Supreme Court Limits Class Actions in Wal-Mart Victory


Supreme Court’s unanimous decision in favor of Wal-Mart restricts the ability of plaintiffs to seek certification of a class for damages.

On June 20, 2011, the Supreme Court of the United States issued its highly-anticipated ruling in Wal-Mart Stores, Inc. v. Duke. The Court unanimously held that the Ninth Circuit Court of Appeals erred in affirming the certification of the class under Rule(b)(2) of the Federal Rules of Civil Procedure. A 5-4 majority further held that the plaintiffs failed to carry their burden of establishing commonality under Rule 23(a)(2).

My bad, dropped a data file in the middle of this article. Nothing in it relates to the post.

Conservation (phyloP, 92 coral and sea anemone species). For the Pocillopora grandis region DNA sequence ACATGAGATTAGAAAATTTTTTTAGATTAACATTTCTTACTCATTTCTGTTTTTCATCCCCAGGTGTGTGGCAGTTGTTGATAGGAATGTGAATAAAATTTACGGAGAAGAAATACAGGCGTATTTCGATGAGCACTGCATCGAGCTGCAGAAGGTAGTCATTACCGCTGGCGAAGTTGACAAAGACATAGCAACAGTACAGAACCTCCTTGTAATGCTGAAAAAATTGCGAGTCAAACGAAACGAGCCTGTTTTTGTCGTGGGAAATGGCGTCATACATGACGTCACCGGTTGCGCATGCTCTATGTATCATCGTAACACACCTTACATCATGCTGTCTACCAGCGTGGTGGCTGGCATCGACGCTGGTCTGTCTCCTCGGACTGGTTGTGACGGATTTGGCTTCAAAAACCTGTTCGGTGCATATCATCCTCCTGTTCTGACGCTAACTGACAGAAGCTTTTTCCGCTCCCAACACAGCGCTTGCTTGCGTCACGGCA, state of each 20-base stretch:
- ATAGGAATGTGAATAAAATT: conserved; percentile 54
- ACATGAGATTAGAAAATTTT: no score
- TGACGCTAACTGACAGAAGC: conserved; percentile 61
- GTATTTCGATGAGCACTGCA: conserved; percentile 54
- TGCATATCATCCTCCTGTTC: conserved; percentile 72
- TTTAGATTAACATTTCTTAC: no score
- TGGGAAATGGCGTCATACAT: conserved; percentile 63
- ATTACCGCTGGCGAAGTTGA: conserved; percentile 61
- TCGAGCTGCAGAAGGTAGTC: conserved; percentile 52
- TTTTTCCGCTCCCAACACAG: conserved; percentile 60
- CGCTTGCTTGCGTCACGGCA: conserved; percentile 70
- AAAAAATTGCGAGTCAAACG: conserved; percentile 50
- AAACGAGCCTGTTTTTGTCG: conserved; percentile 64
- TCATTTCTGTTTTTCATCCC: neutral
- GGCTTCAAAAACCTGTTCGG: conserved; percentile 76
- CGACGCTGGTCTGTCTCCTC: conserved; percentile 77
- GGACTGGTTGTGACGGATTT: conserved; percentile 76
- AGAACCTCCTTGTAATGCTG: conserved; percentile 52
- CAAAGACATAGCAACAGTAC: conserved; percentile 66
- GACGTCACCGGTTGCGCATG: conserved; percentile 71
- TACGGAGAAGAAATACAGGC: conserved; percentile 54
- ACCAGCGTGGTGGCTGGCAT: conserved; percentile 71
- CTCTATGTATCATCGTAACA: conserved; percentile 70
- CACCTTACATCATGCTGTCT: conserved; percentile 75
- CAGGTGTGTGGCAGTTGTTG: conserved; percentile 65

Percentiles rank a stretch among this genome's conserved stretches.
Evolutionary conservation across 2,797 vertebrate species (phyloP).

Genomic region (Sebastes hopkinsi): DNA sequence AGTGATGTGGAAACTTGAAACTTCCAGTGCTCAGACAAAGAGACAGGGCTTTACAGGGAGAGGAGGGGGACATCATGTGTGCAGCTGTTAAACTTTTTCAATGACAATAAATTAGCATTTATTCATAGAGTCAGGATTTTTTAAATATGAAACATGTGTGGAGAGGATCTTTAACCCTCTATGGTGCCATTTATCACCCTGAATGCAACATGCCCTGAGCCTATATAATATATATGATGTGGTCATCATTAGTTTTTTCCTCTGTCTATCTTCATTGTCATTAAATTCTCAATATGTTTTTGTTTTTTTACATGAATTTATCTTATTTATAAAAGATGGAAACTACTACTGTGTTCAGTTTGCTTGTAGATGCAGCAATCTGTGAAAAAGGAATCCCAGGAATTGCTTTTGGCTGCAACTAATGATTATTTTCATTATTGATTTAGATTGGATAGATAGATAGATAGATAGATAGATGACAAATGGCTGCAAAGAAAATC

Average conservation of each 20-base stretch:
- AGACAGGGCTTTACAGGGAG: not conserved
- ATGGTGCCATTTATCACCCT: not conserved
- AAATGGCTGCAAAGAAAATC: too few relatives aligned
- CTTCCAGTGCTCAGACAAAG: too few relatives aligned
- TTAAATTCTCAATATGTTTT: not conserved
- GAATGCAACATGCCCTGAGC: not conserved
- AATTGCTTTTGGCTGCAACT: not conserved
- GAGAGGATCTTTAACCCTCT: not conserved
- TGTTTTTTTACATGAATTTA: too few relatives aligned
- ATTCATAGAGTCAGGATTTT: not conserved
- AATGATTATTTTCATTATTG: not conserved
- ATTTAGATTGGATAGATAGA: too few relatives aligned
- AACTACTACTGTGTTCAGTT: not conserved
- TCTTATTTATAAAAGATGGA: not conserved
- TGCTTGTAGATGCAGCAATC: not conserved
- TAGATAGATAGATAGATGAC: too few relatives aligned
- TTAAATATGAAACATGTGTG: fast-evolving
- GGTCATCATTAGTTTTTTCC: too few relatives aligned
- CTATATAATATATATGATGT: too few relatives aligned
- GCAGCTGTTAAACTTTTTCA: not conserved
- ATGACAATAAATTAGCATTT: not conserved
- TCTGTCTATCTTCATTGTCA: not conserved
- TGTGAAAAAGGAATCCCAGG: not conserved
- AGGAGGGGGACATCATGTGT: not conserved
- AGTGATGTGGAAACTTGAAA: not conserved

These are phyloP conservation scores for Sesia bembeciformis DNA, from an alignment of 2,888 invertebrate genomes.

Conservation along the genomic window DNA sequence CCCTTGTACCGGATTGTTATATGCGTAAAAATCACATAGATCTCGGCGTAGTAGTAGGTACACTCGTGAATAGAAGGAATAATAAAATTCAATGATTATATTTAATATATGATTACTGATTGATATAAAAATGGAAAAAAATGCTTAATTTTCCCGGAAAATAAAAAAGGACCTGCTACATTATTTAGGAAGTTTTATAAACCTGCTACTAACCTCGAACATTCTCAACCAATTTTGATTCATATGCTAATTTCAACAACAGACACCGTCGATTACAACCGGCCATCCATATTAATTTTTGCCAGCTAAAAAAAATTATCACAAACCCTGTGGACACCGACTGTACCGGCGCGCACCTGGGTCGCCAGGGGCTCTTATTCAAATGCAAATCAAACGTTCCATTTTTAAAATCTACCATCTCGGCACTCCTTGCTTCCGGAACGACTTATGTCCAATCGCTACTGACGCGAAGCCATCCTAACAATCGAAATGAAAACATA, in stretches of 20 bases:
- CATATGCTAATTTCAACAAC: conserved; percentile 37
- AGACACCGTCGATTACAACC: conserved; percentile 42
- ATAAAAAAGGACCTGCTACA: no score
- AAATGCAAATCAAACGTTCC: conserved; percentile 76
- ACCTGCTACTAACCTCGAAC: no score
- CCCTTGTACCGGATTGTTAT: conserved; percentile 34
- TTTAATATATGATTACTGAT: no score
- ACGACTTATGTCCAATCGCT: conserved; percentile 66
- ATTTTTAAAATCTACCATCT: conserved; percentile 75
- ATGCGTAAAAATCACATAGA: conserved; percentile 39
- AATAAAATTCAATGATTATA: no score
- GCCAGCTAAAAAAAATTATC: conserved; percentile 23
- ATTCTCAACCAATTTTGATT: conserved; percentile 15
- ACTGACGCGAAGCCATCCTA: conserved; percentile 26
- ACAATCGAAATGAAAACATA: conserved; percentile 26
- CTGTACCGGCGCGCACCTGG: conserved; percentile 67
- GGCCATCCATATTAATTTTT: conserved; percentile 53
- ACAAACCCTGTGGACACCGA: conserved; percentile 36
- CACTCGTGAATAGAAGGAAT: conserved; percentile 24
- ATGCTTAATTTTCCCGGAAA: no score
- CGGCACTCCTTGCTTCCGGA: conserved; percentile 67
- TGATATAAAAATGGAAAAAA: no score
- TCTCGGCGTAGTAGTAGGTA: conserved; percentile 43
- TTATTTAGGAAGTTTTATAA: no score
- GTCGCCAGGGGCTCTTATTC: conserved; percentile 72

The majority held that Rule 23(a)(2) requires a party seeking certification of a class to demonstrate more than the mere existence of common questions; rather, the party seeking certification must demonstrate that class-wide proceedings will generate common answers to those questions. The Court ruled that the plaintiffs failed to come forward with “significant proof” that Wal-Mart operated under a general policy of discrimination. The Court concluded that evidence that Wal-Mart’s policy of discretion produced an overall sex-based disparity was insufficient. Because there was “no convincing proof of a company wide discriminatory pay and promotion policy,” the plaintiffs failed to establish the existence of any common question.

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